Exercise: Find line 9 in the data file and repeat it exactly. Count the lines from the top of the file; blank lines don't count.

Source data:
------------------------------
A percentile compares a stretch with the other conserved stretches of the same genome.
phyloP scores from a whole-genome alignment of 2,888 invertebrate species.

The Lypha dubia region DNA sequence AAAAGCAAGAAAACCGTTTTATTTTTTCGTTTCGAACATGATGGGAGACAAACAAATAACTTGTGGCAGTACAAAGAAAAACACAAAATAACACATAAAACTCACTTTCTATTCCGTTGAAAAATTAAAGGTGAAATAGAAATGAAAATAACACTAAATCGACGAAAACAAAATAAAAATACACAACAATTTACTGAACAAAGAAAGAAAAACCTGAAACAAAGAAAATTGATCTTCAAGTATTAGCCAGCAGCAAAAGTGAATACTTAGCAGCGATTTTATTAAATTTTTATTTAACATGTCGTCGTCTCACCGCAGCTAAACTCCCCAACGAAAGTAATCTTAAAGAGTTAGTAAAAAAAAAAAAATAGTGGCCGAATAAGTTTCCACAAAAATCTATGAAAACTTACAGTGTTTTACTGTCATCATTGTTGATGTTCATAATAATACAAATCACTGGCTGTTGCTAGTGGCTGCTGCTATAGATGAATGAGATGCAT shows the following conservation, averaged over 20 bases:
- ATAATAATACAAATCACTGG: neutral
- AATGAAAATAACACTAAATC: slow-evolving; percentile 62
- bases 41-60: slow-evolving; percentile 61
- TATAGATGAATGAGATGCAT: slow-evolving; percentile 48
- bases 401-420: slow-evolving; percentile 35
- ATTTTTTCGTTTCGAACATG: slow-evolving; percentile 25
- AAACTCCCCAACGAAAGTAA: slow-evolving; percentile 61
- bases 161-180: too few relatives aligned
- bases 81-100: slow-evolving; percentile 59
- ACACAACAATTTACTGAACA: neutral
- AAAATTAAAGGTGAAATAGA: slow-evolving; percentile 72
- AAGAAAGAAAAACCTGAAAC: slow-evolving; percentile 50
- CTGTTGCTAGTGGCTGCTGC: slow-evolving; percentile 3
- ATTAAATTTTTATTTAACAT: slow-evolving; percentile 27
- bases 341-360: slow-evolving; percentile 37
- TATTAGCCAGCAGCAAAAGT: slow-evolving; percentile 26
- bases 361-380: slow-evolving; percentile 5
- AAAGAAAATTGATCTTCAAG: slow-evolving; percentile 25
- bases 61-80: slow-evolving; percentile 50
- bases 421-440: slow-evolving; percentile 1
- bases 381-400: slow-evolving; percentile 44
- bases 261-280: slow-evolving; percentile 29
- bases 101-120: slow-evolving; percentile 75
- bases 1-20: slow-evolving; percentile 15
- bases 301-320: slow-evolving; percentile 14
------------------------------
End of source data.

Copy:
- ATTTTTTCGTTTCGAACATG: slow-evolving; percentile 25